David Walker reviews eight social science areas that have benefited from ESRC funding in the past 50 years - looking at some of the social issues they have covered, and impact and influence of the research.

Money and business: The 'back-bedroom' computer games industry becomes a global enterprise

Improving the quality of management was one of the earliest focuses of the SSRC. Other longstanding themes include organisational performance and innovation, and one of the first acts of the reconstituted ESRC was to convene a cross-research councils committee on the management of innovation.

The Advanced Institute for Management looked in depth at how organisations use knowledge to improve productivity, offshoring, risk assessment, response to regulation, and the clustering of kindred businesses. One of its projects showed how the UK computer games industry can retain its massive creativity as it grows from a back-bedroom hobby activity to a properly structured global enterprise.

There has also been microeconomic analysis of topics such as regional assistance, the housing market and small business. This work has stayed up to date with work on internet shopping and the future of the high street.

Public services: More home care will free up hospital beds

Prominent names include Chelly Halsey, the Oxford sociologist involved in the 'educational priority' areas, Christopher Hood and his studies of the 'new public management' and regulation, Carol Propper on competition in health, and Alan Maynard with the pioneer health economics centre at the University of York. In a recent finding, they have shown that 'bed-blocking' is a real effect, and that hospital beds can be freed up if more care home capacity is created. Also important was research on a very different public service – with the Ministry of Defence on matching the structure of armed forces to projections of the UK's place in the world.

Politics and governance: What does it mean to be British?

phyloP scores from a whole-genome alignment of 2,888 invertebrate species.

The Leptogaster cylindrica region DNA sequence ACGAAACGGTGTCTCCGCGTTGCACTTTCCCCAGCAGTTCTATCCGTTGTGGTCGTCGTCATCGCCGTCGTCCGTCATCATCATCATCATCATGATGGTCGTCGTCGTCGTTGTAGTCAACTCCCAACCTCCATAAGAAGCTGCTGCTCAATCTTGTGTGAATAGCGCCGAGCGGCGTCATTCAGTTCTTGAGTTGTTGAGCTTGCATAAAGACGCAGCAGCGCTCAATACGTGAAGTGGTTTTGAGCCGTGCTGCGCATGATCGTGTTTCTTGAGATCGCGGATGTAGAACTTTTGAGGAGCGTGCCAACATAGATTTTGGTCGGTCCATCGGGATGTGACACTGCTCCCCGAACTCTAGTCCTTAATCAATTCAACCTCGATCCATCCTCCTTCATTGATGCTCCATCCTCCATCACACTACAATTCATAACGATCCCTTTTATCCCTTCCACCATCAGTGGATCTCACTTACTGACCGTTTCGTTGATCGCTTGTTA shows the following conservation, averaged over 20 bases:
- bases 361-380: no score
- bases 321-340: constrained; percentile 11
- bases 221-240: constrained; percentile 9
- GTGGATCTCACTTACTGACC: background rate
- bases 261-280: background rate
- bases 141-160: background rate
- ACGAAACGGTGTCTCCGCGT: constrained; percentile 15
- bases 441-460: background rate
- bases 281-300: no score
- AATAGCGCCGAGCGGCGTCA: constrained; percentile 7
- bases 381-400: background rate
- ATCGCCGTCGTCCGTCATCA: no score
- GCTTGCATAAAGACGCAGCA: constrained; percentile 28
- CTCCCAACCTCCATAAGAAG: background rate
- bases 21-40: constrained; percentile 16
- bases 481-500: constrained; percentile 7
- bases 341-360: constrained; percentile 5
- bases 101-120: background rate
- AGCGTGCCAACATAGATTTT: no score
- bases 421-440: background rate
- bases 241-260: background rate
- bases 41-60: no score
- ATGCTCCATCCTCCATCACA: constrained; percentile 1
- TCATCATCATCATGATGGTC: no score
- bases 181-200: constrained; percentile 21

In the 1970s the SSRC began supporting the sequence of British election studies that had begun with the 1964 general election, amassing evidence of the 'de-alignment' of class and voting. The ESRC later became a supporter of the annual British Social Attitudes survey, which over the years since the early 1980s has provided a great sweep of changing views on topics such as what it means to be British or the fairness of the benefits system.

Large projects in the 1990s looked at Whitehall and territorial and local government and elected mayors. With devolution, the ESRC has instigated programmes on constitutional change, most recently the Future of the UK and Scotland project, launched to provide voters in the September 2014 referendum with facts and analysis.

Thanks to the ESRC, social scientists are now part of the Parliamentary Office of Science and Technology, helping MPs with fact and analysis. In the great debate of 2014, the Institute for Fiscal Studies was a trusted source of analysis on the financial aspects of a possible independent Scotland.

International: How do British attitudes compare to international neighbours?

The SSRC was an early partner with other countries in Europe, launching a data-sharing protocol in 1976. Later the ESRC backed UK participation in the European Social Survey, producing comparative data on attitudes towards topics including migration and engagement in the European Union (itself now the subject of research aimed at informing a possible referendum on UK membership). ESRC researchers have been encouraged to access EU and US funds. During the Cold War, Soviet and east European societies and political systems were a focus. Later the ESRC supported the Centre for the Study of African Economies at the University of Oxford, launched pioneering accords with Brazil and began close collaboration with the Department of International Development.

Continued - part 3

Part 1